In my experience, when we become parents our own mothers do their best to be supportive. Some are successful, to be sure, but others don't have the most, um, tact. They want to help, of course, but they usually end up saying things that leave us scratching our heads. Take comments about your postpartum bod, for example. What's meant to be encouraging can end up being judgmental. Then there are the things your mom will say about your post-baby body when she's "just being honest" that are anything but helpful, constructive, or supportive. Mothers, right? Can't live with 'em, wouldn't have life without 'em.
Throughout my life my weight has been the central focus of numerous family discussions. You might say this is part of latinx culture — "flaca" and "gorda" (skinny and chubby) are both commonly used nicknames. Still, even though calling someone "chubby" isn't meant to be malicious, it can be damaging. Then, when I was postpartum, my family seemed to focus solely on how much weight I had (or had not) lost. Why not skip the sweets this time? Why not start walking more? It came from a good place, I suppose, but it was also irritating. I had limited mobility my first year postpartum thanks to severe tearing during childbirth. Plus, my traumas didn’t exactly put me in the best headspace for being motivated to work out. Comments about my post-baby body and how it was or wasn't living up to some fallacious standard of postpartum beauty was the last thing I needed to hear.
That said, none of it bothers me now. These days I’m putting more effort into my health and fitness (and not just looking to “lose the baby weight”), so I’m able to put those initial post-baby body remarks out of my mind. If you’re currently postpartum you might recognize some of the following statements. Know that you have my permission to ignore them, even and especially if they are coming from your own mother. You also have the right to let your mom know her unsolicited thoughts aren't appreciated in any capacity, so she can stop immediately. Most importantly, don't let the following comments get to you. You're beautiful, your body is incredible, and how you feel matters way more than how you look. Always.
"I Can’t Even Tell You Just Had A Baby"
This is the “let me fat shame you when you’re not actually fat just to remind you not to get fat” remark. As though we should all strive to not “appear” as though our body has done something as miraculous and difficult as have a baby. We deserve to look like we've done the impossible, because we have.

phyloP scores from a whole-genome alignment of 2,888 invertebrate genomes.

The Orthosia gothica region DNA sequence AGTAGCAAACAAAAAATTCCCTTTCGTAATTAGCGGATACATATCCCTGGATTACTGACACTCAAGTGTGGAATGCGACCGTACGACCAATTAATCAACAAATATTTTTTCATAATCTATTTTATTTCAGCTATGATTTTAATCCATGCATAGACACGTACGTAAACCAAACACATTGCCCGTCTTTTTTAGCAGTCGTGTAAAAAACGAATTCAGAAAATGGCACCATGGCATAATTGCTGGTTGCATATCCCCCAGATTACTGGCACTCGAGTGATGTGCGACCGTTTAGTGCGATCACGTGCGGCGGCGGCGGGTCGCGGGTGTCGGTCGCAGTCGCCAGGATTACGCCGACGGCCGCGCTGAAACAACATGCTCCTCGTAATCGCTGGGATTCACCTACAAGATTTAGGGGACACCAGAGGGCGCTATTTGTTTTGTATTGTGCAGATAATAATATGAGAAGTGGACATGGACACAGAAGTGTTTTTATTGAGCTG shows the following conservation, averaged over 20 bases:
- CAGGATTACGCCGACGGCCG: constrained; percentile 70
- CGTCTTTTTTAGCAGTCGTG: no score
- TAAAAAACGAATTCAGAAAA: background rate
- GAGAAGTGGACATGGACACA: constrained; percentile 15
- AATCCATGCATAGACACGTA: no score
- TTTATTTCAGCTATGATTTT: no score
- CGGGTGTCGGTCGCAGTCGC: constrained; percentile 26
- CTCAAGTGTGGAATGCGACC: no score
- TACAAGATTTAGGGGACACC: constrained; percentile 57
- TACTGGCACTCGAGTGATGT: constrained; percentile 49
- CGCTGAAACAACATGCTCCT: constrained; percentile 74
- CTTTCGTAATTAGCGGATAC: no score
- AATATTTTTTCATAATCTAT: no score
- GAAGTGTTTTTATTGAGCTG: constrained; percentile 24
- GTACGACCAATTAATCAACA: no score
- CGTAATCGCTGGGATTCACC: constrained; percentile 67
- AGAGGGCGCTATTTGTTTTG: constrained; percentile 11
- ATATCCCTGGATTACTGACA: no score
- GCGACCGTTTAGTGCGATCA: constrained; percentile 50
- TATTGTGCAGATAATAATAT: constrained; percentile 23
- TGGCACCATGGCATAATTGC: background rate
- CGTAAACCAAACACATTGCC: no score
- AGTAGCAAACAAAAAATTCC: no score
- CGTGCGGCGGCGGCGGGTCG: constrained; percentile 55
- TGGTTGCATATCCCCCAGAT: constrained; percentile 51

"You’ll Be Able To Lose The Weight In No Time "
Ah, the encouraging insult. This is when your mother doesn’t want to make you feel bad outright, she just wants to put enough pressure on you so you don’t “let yourself go.”
"At Least You Don’t Look Pregnant Anymore"
It can take weeks, months, even longer for some postpartum women to not “look” pregnant. This is especially true for those with diastasis recti. Our abs don’t like to cooperate postpartum, but for some reason our parents don’t always get that.
"Have You Considered Spanx?"
Look, there’s nothing wrong with wearing Spanx if that’s what you like and/or that's what makes you feel comfortable postpartum. But to expect others to do the same because you don’t happen to like their body? Not OK.
"Maybe You Should Wear A One-Piece Swimsuit Instead?"
Some folks can’t handle seeing stretch marks, or c-section scars, or a bit of belly jiggle. Sadly, this can include our own parents. It's not uncommon for someone's well-intentioned mother to find a "nice way" of saying "cover up." It's not nice, though. Social standards of beauty be damned. Plus, us postpartum women are grown-ass adults who just brought another human being into the world. We can wear whatever we damn well want to wear.
"I Bought You Some Stretch Mark Cream"
I got a few uncalled-for bottles of so-called "magical stretch mark-erasing cream" myself, usually followed by “reminders” to apply nightly. Yeah, I ignored the bottle of cream and those damn reminders. Why? Because I don’t think stretch marks are the downfall of society, nor do I think they're something I should actively try to hide or diminish.
"Did You See That Lady Who Got Back To Pre-Baby Weight In Six Months?"
Good for her! No, really! I think that's great, but, um, what does that have to do with me? Everyone’s body is built differently. We don’t all have the time (or drive) to work out multiple times a day. Not everyone wants to spend multiple hours a week at the gym. It’s OK to go hard on fitness if that's your thing, but it’s also OK to say, “You know what? I like my new body,” and be done with it.